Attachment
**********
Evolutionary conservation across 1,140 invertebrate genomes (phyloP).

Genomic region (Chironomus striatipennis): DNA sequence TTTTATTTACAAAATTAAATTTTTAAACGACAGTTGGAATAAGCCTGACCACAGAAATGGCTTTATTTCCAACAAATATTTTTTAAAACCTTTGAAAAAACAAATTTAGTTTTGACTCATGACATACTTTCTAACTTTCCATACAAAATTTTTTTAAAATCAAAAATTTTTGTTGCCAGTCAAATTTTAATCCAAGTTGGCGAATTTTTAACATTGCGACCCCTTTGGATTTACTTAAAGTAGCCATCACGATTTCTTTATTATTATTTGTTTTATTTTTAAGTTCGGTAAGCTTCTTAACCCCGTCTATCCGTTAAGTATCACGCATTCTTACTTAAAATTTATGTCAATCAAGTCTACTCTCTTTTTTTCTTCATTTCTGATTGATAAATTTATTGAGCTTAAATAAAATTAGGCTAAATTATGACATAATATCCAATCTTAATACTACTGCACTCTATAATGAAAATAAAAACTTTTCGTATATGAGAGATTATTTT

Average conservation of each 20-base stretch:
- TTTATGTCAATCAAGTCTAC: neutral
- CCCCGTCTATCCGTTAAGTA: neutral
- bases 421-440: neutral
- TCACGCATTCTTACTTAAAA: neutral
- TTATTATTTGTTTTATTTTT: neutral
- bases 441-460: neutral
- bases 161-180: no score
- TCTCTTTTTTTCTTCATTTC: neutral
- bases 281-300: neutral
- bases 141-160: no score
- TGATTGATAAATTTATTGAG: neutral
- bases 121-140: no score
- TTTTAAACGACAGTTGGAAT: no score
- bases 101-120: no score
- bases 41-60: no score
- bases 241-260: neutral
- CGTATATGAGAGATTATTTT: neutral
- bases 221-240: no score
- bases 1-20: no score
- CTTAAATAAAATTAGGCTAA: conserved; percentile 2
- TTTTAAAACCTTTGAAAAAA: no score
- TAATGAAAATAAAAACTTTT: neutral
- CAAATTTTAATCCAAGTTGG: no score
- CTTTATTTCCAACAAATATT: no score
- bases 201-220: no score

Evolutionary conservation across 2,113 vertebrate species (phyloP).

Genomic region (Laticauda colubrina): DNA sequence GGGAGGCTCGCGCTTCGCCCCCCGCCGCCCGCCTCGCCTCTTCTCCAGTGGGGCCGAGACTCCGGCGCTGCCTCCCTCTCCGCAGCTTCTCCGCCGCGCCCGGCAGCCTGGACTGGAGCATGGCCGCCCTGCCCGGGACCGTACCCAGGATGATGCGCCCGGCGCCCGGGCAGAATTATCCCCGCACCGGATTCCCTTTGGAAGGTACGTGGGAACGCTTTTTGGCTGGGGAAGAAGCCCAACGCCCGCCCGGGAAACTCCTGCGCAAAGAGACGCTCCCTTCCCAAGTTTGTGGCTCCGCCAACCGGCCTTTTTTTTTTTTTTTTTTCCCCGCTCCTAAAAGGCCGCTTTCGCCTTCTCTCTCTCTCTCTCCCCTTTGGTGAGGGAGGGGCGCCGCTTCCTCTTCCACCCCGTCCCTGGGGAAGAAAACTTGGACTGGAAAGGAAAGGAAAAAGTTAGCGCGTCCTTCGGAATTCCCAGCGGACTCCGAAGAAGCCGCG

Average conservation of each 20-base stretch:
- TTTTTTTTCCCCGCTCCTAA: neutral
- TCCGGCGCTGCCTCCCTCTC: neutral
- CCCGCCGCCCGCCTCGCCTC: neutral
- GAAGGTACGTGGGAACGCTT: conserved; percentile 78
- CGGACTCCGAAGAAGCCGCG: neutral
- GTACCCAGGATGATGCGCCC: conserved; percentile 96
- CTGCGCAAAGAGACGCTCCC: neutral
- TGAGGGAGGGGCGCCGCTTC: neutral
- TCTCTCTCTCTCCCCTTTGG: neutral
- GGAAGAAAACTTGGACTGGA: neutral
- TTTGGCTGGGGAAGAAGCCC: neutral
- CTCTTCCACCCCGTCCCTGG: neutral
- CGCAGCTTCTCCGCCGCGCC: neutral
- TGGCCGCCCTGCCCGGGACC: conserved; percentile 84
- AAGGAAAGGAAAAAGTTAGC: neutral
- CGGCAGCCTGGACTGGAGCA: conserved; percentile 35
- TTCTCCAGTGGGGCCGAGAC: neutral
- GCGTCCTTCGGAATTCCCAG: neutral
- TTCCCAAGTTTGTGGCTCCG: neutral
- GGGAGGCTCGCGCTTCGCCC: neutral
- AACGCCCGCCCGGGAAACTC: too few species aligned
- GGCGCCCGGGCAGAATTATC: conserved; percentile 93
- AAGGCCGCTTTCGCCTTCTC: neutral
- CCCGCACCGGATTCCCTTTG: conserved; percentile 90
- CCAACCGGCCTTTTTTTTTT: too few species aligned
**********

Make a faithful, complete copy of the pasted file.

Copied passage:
Evolutionary conservation across 1,140 invertebrate genomes (phyloP).

Genomic region (Chironomus striatipennis): DNA sequence TTTTATTTACAAAATTAAATTTTTAAACGACAGTTGGAATAAGCCTGACCACAGAAATGGCTTTATTTCCAACAAATATTTTTTAAAACCTTTGAAAAAACAAATTTAGTTTTGACTCATGACATACTTTCTAACTTTCCATACAAAATTTTTTTAAAATCAAAAATTTTTGTTGCCAGTCAAATTTTAATCCAAGTTGGCGAATTTTTAACATTGCGACCCCTTTGGATTTACTTAAAGTAGCCATCACGATTTCTTTATTATTATTTGTTTTATTTTTAAGTTCGGTAAGCTTCTTAACCCCGTCTATCCGTTAAGTATCACGCATTCTTACTTAAAATTTATGTCAATCAAGTCTACTCTCTTTTTTTCTTCATTTCTGATTGATAAATTTATTGAGCTTAAATAAAATTAGGCTAAATTATGACATAATATCCAATCTTAATACTACTGCACTCTATAATGAAAATAAAAACTTTTCGTATATGAGAGATTATTTT

Average conservation of each 20-base stretch:
- TTTATGTCAATCAAGTCTAC: neutral
- CCCCGTCTATCCGTTAAGTA: neutral
- bases 421-440: neutral
- TCACGCATTCTTACTTAAAA: neutral
- TTATTATTTGTTTTATTTTT: neutral
- bases 441-460: neutral
- bases 161-180: no score
- TCTCTTTTTTTCTTCATTTC: neutral
- bases 281-300: neutral
- bases 141-160: no score
- TGATTGATAAATTTATTGAG: neutral
- bases 121-140: no score
- TTTTAAACGACAGTTGGAAT: no score
- bases 101-120: no score
- bases 41-60: no score
- bases 241-260: neutral
- CGTATATGAGAGATTATTTT: neutral
- bases 221-240: no score
- bases 1-20: no score
- CTTAAATAAAATTAGGCTAA: conserved; percentile 2
- TTTTAAAACCTTTGAAAAAA: no score
- TAATGAAAATAAAAACTTTT: neutral
- CAAATTTTAATCCAAGTTGG: no score
- CTTTATTTCCAACAAATATT: no score
- bases 201-220: no score

Evolutionary conservation across 2,113 vertebrate species (phyloP).

Genomic region (Laticauda colubrina): DNA sequence GGGAGGCTCGCGCTTCGCCCCCCGCCGCCCGCCTCGCCTCTTCTCCAGTGGGGCCGAGACTCCGGCGCTGCCTCCCTCTCCGCAGCTTCTCCGCCGCGCCCGGCAGCCTGGACTGGAGCATGGCCGCCCTGCCCGGGACCGTACCCAGGATGATGCGCCCGGCGCCCGGGCAGAATTATCCCCGCACCGGATTCCCTTTGGAAGGTACGTGGGAACGCTTTTTGGCTGGGGAAGAAGCCCAACGCCCGCCCGGGAAACTCCTGCGCAAAGAGACGCTCCCTTCCCAAGTTTGTGGCTCCGCCAACCGGCCTTTTTTTTTTTTTTTTTTCCCCGCTCCTAAAAGGCCGCTTTCGCCTTCTCTCTCTCTCTCTCCCCTTTGGTGAGGGAGGGGCGCCGCTTCCTCTTCCACCCCGTCCCTGGGGAAGAAAACTTGGACTGGAAAGGAAAGGAAAAAGTTAGCGCGTCCTTCGGAATTCCCAGCGGACTCCGAAGAAGCCGCG

Average conservation of each 20-base stretch:
- TTTTTTTTCCCCGCTCCTAA: neutral
- TCCGGCGCTGCCTCCCTCTC: neutral
- CCCGCCGCCCGCCTCGCCTC: neutral
- GAAGGTACGTGGGAACGCTT: conserved; percentile 78
- CGGACTCCGAAGAAGCCGCG: neutral
- GTACCCAGGATGATGCGCCC: conserved; percentile 96
- CTGCGCAAAGAGACGCTCCC: neutral
- TGAGGGAGGGGCGCCGCTTC: neutral
- TCTCTCTCTCTCCCCTTTGG: neutral
- GGAAGAAAACTTGGACTGGA: neutral
- TTTGGCTGGGGAAGAAGCCC: neutral
- CTCTTCCACCCCGTCCCTGG: neutral
- CGCAGCTTCTCCGCCGCGCC: neutral
- TGGCCGCCCTGCCCGGGACC: conserved; percentile 84
- AAGGAAAGGAAAAAGTTAGC: neutral
- CGGCAGCCTGGACTGGAGCA: conserved; percentile 35
- TTCTCCAGTGGGGCCGAGAC: neutral
- GCGTCCTTCGGAATTCCCAG: neutral
- TTCCCAAGTTTGTGGCTCCG: neutral
- GGGAGGCTCGCGCTTCGCCC: neutral
- AACGCCCGCCCGGGAAACTC: too few species aligned
- GGCGCCCGGGCAGAATTATC: conserved; percentile 93
- AAGGCCGCTTTCGCCTTCTC: neutral
- CCCGCACCGGATTCCCTTTG: conserved; percentile 90
- CCAACCGGCCTTTTTTTTTT: too few species aligned